"They [Bengals] moved the ball too easily. You're not going to win games when you don't stop them. When they make easy yards, you're not going to stop them."
The Bengals moved at will in the second half, gaining 268 yards of offense and 24 first downs. In the first half, Cincinnati had only 165 yards and nine first downs.
The Ravens couldn't control running back Garrison Hearst. And when Langham went out with a hamstring injury 1: 20 into the third quarter, the Bengals went at Jenkins, who has mostly been used on special teams and in nickel coverage.
Langham had bottled up wide receiver Carl Pickens in the first half. Pickens taught Jenkins a lesson in the second, finishing with six catches for 65 yards.
"This is an offensive league and receivers get away with a lot of pushing. That's what he [Pickens] does well," said Jenkins.
Hearst finished with 80 yards on 23 carries, but had 32 yards on the Bengals' first drive of the second half, which ended with a 1-yard run by Carter that pulled the Bengals within 21-10 with 7: 55 left in the third quarter.
"When the score was 21-10, I warned the entire football team: This is going to go down to 60 minutes because things were happening too easily against us," said Marchibroda.
After Sawyer's interception, the Bengals moved again on their next possession, going from their own 23 to score on Blake's 4-yard quarterback draw up the middle to make it 21-18 with 14: 17 left.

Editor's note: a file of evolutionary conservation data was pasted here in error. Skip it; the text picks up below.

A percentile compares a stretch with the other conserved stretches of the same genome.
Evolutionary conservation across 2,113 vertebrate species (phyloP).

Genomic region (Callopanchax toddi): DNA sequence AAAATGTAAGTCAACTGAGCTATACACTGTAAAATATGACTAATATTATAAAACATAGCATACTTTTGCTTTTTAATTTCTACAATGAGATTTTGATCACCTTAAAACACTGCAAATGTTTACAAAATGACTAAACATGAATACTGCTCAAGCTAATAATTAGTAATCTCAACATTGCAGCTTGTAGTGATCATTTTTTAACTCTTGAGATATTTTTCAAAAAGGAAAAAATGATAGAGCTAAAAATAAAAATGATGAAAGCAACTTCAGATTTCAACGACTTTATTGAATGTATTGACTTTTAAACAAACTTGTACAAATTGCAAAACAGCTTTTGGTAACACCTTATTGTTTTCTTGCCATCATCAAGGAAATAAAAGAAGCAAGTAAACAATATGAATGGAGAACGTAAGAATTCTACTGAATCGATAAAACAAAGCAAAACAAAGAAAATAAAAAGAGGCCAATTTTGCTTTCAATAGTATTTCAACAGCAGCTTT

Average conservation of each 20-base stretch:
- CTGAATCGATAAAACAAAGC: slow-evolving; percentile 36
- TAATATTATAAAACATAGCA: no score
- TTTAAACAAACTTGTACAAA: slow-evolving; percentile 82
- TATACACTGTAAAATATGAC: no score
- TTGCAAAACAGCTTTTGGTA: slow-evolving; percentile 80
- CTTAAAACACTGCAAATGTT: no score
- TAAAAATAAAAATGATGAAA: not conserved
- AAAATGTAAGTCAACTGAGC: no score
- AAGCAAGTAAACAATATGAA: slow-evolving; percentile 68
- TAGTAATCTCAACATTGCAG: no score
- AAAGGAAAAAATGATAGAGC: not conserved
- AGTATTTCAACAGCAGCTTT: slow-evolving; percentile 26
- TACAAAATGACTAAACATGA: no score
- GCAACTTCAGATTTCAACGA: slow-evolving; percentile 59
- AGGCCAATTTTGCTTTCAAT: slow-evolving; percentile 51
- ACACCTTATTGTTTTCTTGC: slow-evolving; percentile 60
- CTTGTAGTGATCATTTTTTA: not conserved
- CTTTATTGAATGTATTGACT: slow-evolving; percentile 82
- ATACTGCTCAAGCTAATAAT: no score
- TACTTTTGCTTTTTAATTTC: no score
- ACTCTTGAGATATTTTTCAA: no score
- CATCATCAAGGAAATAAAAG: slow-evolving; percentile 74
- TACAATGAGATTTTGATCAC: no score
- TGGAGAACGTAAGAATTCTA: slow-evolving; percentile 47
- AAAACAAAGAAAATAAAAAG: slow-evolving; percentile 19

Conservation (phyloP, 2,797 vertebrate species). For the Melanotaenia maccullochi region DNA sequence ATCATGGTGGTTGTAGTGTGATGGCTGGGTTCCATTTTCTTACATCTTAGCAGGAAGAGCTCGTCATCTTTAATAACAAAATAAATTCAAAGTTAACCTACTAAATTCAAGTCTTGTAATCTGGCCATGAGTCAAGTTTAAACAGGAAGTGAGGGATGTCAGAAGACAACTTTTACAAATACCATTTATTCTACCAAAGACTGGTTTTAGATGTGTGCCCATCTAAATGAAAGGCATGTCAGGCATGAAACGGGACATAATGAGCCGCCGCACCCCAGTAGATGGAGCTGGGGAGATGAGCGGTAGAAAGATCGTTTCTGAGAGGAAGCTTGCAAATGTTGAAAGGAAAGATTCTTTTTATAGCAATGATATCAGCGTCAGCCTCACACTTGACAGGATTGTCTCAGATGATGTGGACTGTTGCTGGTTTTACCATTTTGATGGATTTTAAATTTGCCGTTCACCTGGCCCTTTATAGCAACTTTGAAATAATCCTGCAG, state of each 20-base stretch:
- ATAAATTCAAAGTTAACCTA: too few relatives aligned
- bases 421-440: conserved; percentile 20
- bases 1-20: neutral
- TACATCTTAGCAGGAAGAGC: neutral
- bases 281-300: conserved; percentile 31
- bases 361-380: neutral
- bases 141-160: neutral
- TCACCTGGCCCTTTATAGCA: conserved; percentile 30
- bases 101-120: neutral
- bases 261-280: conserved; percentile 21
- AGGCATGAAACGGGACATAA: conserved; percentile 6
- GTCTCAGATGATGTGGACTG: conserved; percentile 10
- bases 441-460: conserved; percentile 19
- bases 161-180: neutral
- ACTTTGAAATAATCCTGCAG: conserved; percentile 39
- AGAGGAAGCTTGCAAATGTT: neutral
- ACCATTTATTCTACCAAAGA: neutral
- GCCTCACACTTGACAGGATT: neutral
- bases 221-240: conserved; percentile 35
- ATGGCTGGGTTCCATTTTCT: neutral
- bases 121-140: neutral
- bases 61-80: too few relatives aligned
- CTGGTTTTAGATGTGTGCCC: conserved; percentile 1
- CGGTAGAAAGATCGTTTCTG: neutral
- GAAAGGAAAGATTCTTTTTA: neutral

The Ravens had an opportunity to score on their next possession, but Testaverde's pass intended for Green from the Bengals' 15 was intercepted in the end zone by cornerback Ashley Ambrose four minutes later.
It was the second drive killed by Testaverde, who played his worst game since his "guarantee" that he'd never again play as poorly as he did in his three-interception, 29-13 loss to Houston Sept. 15.
Testaverde also was intercepted by Jimmy Spencer in the end zone from the Bengals' 7 with 14: 54 left in the first half.
"My performance speaks for itself. I threw four interceptions," said Testaverde, who failed to lead his team to a first down on the Ravens' last possession, which started at their 29 with 1: 45 left and ended three incompletions later with 1: 32 on the clock.
"Obviously, I didn't have one of my better days. All the interceptions were my fault, there is nobody to blame but me."
The Ravens' defense played its part, letting the Bengals drive from their own 28 to the Ravens' 16 in 82 seconds. Running back Eric Bieniemy caught a pass for 14 yards. Wide receiver Darnay Scott caught another for 14. Blake scrambled up the middle for 14, then Carter went around left end for 3 more. Bieniemy caught another pass for 8. Out came Pelfrey, and the game was over, but not the thoughts about the no-huddle.
"I don't think we knew how to handle it [having the lead] as an offense going into the second half," said Testaverde. "We hadn't been in that situation all year."
Said Ravens offensive tackle Tony Jones: "We had a hot quarterback and the coaches were confident in the offense. We have some running backs who run hard, and you can keep running until they put eight in the box."
It was a tough and costly lesson learned yesterday.
"We were in the thick of things, but this knocks us back," Marchibroda said. "We're not totally out of it yet."